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Niuē-fekai (or Savage) Island and its People

Subsequent History of Niue

page 76

Subsequent History of Niue

The first notice of Niuē Island from an outside source is contained in the Rarotongan traditions. Here we come, for the first time, on something a little more reliable as to dates than anything the Niuē people can furnish. The following brief notice will be found in the Rev. J. B. Stair's “Early Voyages of the Samoans.”* I quote this account because it is in print, rather than the MS one in my possession, which has not yet been translated. But though Mr. Stair refers to the large number of voyages described in his paper as Samoan, they were only so in the sense that many of them were made from Samoa, but by the Maori-Rarotongan ancestors, who at that date were leaving Samoa for the Eastern Pacific. Mr. Stair says, “Sixth voyage, (under) Tangiia. After this they left that side of the heavens (i.e. that part of the Pacific), and sailed eastward to Niuē and Niua-taputapu (Keppel Island), to Niu-lii, Niu-tala and Iva (Marquesas), and then they sailed to Tahiti, where Tangiia made a settlement at a place called Puna-auia.”

It is easy to prove by a number of genealogies that Tangiia flourished about the year 1250. If the tradition is to be relied on, and I know of no reason to doubt it, the name Niuē preserved in Tangiia's voyage, and not one of the ancient names of the island shows that the voyage of Levei-matagi and Levei-fualoto had already been made to Tutuila, and the coco-nut introduced to Niuē, as related previously. It is possible the East Polynesian name fatu-kalā, for a black stone axe, is due to this voyage.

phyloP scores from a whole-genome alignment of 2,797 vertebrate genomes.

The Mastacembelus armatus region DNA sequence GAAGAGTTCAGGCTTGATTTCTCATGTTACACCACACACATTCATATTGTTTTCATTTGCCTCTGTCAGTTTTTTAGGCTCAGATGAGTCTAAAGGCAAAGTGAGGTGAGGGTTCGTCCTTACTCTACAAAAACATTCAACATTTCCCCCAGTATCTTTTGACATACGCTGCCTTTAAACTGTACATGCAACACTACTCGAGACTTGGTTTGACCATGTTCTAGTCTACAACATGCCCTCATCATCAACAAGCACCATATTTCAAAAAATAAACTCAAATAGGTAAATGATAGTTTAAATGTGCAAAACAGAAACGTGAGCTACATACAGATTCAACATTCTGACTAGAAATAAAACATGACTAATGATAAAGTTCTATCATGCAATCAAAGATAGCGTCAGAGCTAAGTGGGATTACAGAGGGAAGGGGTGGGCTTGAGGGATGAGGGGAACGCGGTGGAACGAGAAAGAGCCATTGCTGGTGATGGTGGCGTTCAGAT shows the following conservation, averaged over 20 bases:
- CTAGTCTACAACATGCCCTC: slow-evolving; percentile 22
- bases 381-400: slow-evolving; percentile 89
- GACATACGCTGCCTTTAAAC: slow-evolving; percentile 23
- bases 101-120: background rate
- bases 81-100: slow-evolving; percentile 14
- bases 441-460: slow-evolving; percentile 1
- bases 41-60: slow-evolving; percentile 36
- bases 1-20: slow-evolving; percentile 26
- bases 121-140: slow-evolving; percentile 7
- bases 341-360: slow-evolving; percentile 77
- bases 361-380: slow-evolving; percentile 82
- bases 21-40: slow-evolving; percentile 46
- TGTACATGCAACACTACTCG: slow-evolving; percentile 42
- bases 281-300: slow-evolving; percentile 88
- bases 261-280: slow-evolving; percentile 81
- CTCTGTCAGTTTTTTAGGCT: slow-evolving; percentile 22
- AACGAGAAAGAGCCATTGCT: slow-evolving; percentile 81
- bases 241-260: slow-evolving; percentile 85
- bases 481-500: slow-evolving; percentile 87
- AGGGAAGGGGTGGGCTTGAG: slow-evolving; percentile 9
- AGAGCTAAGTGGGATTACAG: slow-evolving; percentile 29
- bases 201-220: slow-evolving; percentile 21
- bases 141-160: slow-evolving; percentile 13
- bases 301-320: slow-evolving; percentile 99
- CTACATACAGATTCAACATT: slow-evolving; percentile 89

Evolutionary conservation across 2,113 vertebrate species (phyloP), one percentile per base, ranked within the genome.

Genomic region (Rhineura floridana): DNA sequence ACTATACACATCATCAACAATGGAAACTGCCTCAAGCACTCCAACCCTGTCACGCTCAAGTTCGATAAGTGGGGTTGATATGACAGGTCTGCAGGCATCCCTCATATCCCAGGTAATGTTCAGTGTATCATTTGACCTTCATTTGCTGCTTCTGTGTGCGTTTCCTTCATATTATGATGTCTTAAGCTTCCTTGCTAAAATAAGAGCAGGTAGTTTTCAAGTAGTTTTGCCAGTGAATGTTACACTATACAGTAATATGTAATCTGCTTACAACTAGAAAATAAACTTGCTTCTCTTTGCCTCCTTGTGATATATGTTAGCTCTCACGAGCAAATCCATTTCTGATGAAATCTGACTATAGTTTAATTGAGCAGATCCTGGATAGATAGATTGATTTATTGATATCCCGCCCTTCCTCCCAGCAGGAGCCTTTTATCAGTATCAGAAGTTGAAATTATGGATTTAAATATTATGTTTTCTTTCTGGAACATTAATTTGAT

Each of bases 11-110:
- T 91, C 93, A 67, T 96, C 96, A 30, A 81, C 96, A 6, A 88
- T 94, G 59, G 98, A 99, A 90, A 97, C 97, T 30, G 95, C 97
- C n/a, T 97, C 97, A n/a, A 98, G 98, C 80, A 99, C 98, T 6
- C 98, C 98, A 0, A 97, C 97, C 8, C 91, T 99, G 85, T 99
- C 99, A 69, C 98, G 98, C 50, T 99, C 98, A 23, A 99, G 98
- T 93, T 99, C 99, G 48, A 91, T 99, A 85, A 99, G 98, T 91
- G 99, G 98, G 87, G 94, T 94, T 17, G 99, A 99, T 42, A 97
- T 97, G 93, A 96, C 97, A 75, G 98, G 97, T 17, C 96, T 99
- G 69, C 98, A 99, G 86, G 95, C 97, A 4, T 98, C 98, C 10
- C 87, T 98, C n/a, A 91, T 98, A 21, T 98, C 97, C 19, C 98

The next incident in Niuē history was the visit of Veu and Veu from Manu‘a in eastern Samoa, as related in the Samoan traditions collected by the Rev. T. Powell and translated by the Rev. G. Pratt and edited by Dr. J. Fraser. This tradition refers to the visit to Niuē of Veu and Veu, two people of Manu‘a, who were expelled for breaking the local laws. Although the tradition is full of the marvellous, as is common to these old legends, it no doubt relates an historical fact. After recounting the birth of their son, Fiti-au-mua, and the fact of his being brought up by a Niuē woman whose own son was named Laufoli “who was a true Niuēan; he was a warrior,” the story relates the return of Fiti-au-mua to Manu‘a in Samoa, where he engaged in a war to punish those who had exiled his parents, and his subsequent warlike visits to Fiji, Tonga, Savai‘i, &c., and his death at the hands of Le Fanonga, at Mata-utu. The story then goes on: “Laufoli, wondering why Fiti-au-mua did not return (to Niuē), came in search of him; fought with Manu‘a: Manu‘a was overcome; went page 77 to Tutuila: Tutuila was overcome; came to Upolu; Upolu was overcome; then he arrived at Savai‘i. After that he went back to Niuē, and was not seen again in Samoa.”

From the above brief story, it is evident that Laufoli was a warrior. We will now see what the Niuē traditions say about him. One of the stories will be found in the original later on; from that and another account I have, the following is produced:

* Journal Of Polynesian Society, vol. iv, p. 104.

See This Journal, vol ix., p. 125.